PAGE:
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Relationships and Mental Illness

When my doctor described the side effects of Prednisone, the steroid prescribed to me to treat my autoimmune disease, he failed to include depression. The first time I took the drug was an unpredictable blow that wreaked havoc on my life and my relationships. I felt suddenly helpless; I felt no autonomy.
You can cope with eating disorder triggers even though, as I often describe an eating disorder, there is a stubborn, little monster in the back of your head. It may lay dormant for days, months, even years, but when it arises, it wreaks havoc.
Although many people struggle to set boundaries in relationships, doing so can drastically improve your mental health in the long run. For years, I would passively agree to anything that anyone asked of me. If I wanted to say no, my anxiety and depression would infiltrate into my thoughts, telling me that I had to go above and beyond to make people approve of me. I was seeking approval and admiration in the least healthy ways, and this began to take a toll on my mental health. Eventually, I felt empty. Setting boundaries in relationships has a lot to do with self-care, in my opinion. If you are feeling burnt out from a lack of pre-set limits, you are swiftly losing your emotional energy and potentially your sense of self.
My relationship with sex after trauma hasn't been a good one. You see, when I was 16, I got drunk at a concert. On the train ride home, I drifted off. When I woke up, a stranger's hand was in my underwear. I pushed his hand away and he sped into the next train car. My reaction was a feeling of shame; I blamed myself for the sexual assault. I shouldn't have gotten drunk; I shouldn't have worn a skirt; I should have been more responsible. With the support of my parents, I eventually reported the incident, but the shame remained.
There are several effects selective-serotonin reuptake inhibitors (SSRIs) might have on your relationships. Here are three common ways an SSRI might affect your romantic relationships.
My cycle of restriction has the ability to hurt my relationships. Take today, for instance.
My name is Miranda Card and I’m excited to join the HealthyPlace team as a writer for "Relationships and Mental Illness." Many of my experiences with mental illness stem from a lifelong struggle with chronic illness, a disease known as Behcet’s. Only now, at 24, am I beginning to understand the trauma of my diagnosis. I am only now beginning to acknowledge that my illness has symptoms beyond the physical; it has ravaged my relationship with food and birthed disordered eating; it inspires anxiety that affects my decisions in life; the depression that comes with my medication often wreaks havoc on my relationships. Discussing these things in writing never occurred to me before because these “mental symptoms” have always been a source of shame and denial. But someone told me recently to write about what scares you, so here I am.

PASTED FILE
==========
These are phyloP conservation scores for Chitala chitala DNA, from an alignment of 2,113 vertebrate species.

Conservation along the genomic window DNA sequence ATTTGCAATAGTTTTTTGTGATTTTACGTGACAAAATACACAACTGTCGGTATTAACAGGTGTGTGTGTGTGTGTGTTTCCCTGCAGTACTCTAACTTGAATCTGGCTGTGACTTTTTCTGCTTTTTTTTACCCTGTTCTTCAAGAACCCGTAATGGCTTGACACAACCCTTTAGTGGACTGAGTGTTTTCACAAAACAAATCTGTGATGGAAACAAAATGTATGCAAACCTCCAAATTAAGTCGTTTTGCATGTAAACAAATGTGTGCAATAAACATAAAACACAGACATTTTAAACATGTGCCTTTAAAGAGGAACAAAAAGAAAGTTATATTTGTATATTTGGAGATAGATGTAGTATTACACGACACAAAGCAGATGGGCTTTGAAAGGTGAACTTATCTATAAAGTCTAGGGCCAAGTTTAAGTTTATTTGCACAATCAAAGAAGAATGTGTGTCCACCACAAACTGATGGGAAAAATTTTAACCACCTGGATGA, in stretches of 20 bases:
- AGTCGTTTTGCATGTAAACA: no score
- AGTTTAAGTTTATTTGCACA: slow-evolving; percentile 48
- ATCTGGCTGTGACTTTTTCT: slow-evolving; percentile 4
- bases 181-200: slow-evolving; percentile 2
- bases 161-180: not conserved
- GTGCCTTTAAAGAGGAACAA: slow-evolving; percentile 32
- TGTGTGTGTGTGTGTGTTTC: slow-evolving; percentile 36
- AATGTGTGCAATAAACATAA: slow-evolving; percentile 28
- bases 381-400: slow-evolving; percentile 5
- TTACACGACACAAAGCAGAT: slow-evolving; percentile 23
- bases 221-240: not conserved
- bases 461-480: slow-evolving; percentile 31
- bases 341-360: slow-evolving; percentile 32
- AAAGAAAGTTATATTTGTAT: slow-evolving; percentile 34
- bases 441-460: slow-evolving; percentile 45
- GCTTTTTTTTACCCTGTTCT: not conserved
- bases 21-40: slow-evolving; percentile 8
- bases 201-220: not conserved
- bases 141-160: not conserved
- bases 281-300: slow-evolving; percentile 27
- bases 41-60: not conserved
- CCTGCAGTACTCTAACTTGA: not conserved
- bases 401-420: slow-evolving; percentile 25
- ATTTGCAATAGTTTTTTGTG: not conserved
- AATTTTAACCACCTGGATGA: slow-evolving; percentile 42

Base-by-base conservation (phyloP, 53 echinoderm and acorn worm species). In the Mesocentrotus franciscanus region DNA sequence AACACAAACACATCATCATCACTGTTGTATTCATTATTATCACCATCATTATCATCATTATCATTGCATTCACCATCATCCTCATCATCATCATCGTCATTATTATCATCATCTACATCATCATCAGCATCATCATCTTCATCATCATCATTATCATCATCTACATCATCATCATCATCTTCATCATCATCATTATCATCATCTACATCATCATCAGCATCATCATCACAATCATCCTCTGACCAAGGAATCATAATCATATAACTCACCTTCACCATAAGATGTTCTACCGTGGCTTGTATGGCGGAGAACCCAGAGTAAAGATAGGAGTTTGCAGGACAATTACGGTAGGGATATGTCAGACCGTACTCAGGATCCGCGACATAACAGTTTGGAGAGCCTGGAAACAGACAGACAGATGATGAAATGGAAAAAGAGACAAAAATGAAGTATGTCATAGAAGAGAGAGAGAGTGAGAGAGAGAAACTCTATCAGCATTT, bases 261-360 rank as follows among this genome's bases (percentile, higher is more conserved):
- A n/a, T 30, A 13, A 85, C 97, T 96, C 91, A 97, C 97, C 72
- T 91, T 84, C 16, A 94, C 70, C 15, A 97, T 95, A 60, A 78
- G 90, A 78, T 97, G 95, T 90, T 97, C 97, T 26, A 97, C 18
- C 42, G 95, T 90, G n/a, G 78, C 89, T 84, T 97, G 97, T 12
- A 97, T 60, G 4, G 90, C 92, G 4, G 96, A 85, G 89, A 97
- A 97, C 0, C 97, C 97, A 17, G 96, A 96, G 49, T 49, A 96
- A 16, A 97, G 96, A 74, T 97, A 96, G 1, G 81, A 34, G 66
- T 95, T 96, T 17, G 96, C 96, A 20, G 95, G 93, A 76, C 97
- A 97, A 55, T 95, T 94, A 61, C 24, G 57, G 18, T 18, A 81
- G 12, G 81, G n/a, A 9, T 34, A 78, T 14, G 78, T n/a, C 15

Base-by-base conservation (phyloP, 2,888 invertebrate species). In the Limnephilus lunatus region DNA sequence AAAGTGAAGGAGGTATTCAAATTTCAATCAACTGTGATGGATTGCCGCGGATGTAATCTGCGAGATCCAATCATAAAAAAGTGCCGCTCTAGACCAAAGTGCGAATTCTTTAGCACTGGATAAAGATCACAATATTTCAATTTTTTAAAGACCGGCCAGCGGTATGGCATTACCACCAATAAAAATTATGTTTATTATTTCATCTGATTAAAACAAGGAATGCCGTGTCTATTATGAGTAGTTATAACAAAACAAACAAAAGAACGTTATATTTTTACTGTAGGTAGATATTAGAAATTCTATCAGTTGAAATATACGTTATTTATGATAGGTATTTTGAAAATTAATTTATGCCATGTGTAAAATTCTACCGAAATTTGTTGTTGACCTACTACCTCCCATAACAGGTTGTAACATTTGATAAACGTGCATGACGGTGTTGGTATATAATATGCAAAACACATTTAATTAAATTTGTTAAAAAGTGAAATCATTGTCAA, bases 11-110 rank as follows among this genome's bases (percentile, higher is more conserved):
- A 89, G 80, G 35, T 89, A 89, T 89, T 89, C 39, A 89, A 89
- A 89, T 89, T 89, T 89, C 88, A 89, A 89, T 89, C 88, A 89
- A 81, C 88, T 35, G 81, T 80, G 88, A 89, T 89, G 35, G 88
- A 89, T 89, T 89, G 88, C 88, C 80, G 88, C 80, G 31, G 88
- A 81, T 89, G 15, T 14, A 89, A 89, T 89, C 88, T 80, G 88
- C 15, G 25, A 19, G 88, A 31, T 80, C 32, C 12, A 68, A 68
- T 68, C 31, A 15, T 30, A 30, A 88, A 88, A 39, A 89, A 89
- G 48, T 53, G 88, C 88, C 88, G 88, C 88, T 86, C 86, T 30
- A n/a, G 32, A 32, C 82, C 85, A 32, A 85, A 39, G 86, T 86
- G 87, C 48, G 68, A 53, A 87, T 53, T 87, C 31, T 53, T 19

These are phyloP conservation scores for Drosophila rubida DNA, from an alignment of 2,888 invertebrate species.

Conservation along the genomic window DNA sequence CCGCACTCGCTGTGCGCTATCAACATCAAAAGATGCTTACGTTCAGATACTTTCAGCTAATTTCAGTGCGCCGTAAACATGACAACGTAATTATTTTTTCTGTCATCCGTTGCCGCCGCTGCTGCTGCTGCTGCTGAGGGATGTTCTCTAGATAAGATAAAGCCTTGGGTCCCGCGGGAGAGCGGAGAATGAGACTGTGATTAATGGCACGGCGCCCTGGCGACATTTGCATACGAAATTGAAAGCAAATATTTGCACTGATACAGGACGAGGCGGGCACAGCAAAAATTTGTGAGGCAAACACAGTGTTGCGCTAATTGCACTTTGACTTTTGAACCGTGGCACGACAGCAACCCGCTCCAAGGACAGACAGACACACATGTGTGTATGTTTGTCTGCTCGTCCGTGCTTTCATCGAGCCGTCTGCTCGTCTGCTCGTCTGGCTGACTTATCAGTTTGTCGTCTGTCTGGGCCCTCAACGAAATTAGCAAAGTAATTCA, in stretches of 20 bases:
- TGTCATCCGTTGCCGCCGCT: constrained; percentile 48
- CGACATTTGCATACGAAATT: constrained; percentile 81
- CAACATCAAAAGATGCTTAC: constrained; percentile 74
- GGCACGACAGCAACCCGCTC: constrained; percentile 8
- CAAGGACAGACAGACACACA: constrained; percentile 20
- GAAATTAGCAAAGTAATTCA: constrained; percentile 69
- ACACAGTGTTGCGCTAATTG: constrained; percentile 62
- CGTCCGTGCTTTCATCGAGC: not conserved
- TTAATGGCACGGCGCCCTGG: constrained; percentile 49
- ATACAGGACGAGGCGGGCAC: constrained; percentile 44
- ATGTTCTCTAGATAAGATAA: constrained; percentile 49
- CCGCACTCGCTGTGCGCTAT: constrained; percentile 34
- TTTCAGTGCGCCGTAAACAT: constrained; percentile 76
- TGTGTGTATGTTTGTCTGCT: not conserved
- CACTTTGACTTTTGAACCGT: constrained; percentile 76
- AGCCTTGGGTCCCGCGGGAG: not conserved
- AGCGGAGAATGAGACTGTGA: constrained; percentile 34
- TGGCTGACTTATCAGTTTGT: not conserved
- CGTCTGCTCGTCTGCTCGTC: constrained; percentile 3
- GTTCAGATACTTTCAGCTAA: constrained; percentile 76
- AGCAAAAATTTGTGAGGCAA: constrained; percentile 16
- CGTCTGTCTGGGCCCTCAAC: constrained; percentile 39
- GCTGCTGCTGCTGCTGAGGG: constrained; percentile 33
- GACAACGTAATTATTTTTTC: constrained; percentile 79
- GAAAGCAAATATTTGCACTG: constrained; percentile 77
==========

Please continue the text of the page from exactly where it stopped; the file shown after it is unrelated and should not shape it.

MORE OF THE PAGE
Assertive communication works well when it comes to my communication styles. I have a history of vacillating between aggressiveness and passivity in relationships. Both of these styles come with their downsides and it's been an arduous journey to find an effective middle ground. Assertive communication is my middle ground.
It's good for me to self-disclose about my mental illnesses earlier in relationships rather than later. You see, when I received my diagnosis of generalized anxiety disorder and began taking antidepressants in middle school, I felt my identity shift. Finally, I had a name and a treatment for the frustrating and complicated symptoms I had experienced since I could first walk and talk. For so long, my identity and mental health were inextricably intertwined, and they still are.
Anxiety made me "that annoying friend" early in life. I vividly remember the first time that my generalized anxiety disorder (GAD) inserted itself, without invitation, into my relationships. I was in third grade, playing in the sandbox during recess when I found out that Jess (names changed) had invited Katrina to see the new Shrek movie but hadn't extended the invitation to me. I remember being devastated and insecure. For the remainder of recess, I moped around the chain-link fence by myself, kicking up patches of dirt while negative thoughts swarmed my head. Why hadn't she invited me? What was wrong with me? These tentative thoughts soon turned into statements taken as fact. My friends hate me. Nobody likes me. I am an annoying friend and useless. I didn't talk to anyone else for the rest of that day.